It is when they are the most vulnerable for depression/anxiety/eating disorders that they are the most likely to be the victim of bullying.
There is a third layer to this perfect storm: Disorders like depression and anorexia are associated with what are referred to as ego-syntonic symptoms. Ego-syntonic symptoms (like someone with depression cutting their body or a person with anorexia engaging in self-starvation) are particularly difficult to treat because the individual sees their behavior as consistent with and helping them achieve a particular goal (ego-dystonic symptoms, in contrast, would be those of PTSD). This can be understood intuitively with anorexia, as the act of self-starvation results in a salient, explicit outcome of weight loss, which the anorexic individual desires (despite anorexia having the highest mortality rate among psychiatric disorders). It is less intuitive to see how cutting is ego-syntonic, but this can be understood by marrying two seemingly unrelated lines of research: the physical-emotional pain overlap and pain offset relief. To continue reading, click here. 

Jealousy and Envy: The Emotions of Comparison and Contrast

Jealousy and envy are emotional transformations of shame.
Are you craving attention from a person whose focus is on someone else? Do you desire attributes that are possessed by another? When you experience jealousy or envy, you have measured your sense of your self against your image of another person and arrived at a conclusion that was motivated by the biological signal of the affect of shame. Technically, from the viewpoint of affect theory (Tomkins, 2008), an affect is the biological portion of our emotions. Thus, envy and jealousy are emotional transformations of the affect shame.
The emotion of envy is often confused with jealousy. Envy is directed at another or others, wanting their qualities, success, or possession. Jealousy involves thinking you will lose, or have lost, some affection or security from another person because of someone or something else—including their interest in an activity that takes time away from you. Both jealousy and envy involve comparisons and contrasts. Comparison suggests similarity or equivalence, whereas contrast focuses on differences. At times you may compare yourself with another, but most often you will be focused upon contrasts based on negative feelings. How you feel about yourself is determined to a great degree by the comparison and contrast of your sense of self with what you consider to be your ideals, which may be projected upon another person. Contrasting yourself with an idealized image of another person magnifies shame that can threaten your self-stability. Any threat to your esteem—your established sense of self—will likely activate shame (Catherall, 2012), and, when you come up short in such contrasts, shame is experienced as envy or jealousy of another. To continue reading, click here.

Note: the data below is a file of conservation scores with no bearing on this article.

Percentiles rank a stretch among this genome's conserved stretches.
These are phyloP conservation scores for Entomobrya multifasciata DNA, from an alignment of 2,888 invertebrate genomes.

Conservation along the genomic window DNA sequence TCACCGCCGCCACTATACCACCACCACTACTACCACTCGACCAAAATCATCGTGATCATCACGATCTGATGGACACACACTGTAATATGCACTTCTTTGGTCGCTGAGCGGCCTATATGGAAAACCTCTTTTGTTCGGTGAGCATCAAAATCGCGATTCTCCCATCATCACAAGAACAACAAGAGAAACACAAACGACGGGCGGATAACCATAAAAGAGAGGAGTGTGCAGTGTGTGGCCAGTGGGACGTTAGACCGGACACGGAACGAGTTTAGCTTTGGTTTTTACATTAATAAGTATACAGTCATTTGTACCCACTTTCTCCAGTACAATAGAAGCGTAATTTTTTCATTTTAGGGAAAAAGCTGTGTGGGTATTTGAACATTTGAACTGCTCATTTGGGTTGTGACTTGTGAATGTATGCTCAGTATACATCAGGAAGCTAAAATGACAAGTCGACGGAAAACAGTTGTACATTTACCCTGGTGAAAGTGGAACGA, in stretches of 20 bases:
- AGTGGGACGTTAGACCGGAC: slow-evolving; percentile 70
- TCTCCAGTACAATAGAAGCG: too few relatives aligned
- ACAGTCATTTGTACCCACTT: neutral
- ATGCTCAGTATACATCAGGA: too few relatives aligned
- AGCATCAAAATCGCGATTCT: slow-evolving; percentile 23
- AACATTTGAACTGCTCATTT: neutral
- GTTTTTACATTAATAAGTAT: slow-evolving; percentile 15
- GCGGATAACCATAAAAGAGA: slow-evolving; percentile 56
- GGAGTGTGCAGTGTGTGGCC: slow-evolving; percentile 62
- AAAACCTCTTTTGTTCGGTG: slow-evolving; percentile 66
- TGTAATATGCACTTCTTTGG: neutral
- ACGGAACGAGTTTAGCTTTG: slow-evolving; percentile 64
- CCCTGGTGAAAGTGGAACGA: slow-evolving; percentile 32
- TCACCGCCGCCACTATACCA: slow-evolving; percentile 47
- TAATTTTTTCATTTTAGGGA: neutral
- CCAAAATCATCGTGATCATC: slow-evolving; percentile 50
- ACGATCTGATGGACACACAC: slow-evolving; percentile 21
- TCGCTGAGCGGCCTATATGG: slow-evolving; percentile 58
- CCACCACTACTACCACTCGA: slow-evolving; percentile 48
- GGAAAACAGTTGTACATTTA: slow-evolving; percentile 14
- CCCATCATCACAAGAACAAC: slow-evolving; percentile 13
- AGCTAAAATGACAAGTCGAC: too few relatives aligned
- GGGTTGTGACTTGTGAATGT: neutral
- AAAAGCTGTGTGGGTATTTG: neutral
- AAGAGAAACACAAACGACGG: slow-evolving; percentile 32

Happiness Is Risky Business

5 Best Practices of Happy Risk-Takers
Published on October 22, 2012 by Angie LeVan, MAPP in Flourish!
By definition, risk defies common sense. C’mon, it’s not exactly rational to jump out of a plane (unless it’s groundbound and you’ve got a parachute), gamble in the midst of a bad economy, scale mountains, bungee from a bridge, or drive 30 miles over the speed limit—just for kicks. But there’s a tantalizing element to risk. An element of swagger and seduction. A provactive force that flirtatiously compels us toward the irrational: the thrill of the unknown.
Point blank: while risk doesn’t always make sense and despite the fact that many people have a hard time managing the uncertainty that comes with risk-taking, risk does make life more interesting, more engaging and quite frankly, more exciting. And let’s be honest, who doesn’t enjoy a stir of excitement at least every once in a while? But does risk-taking make you happier?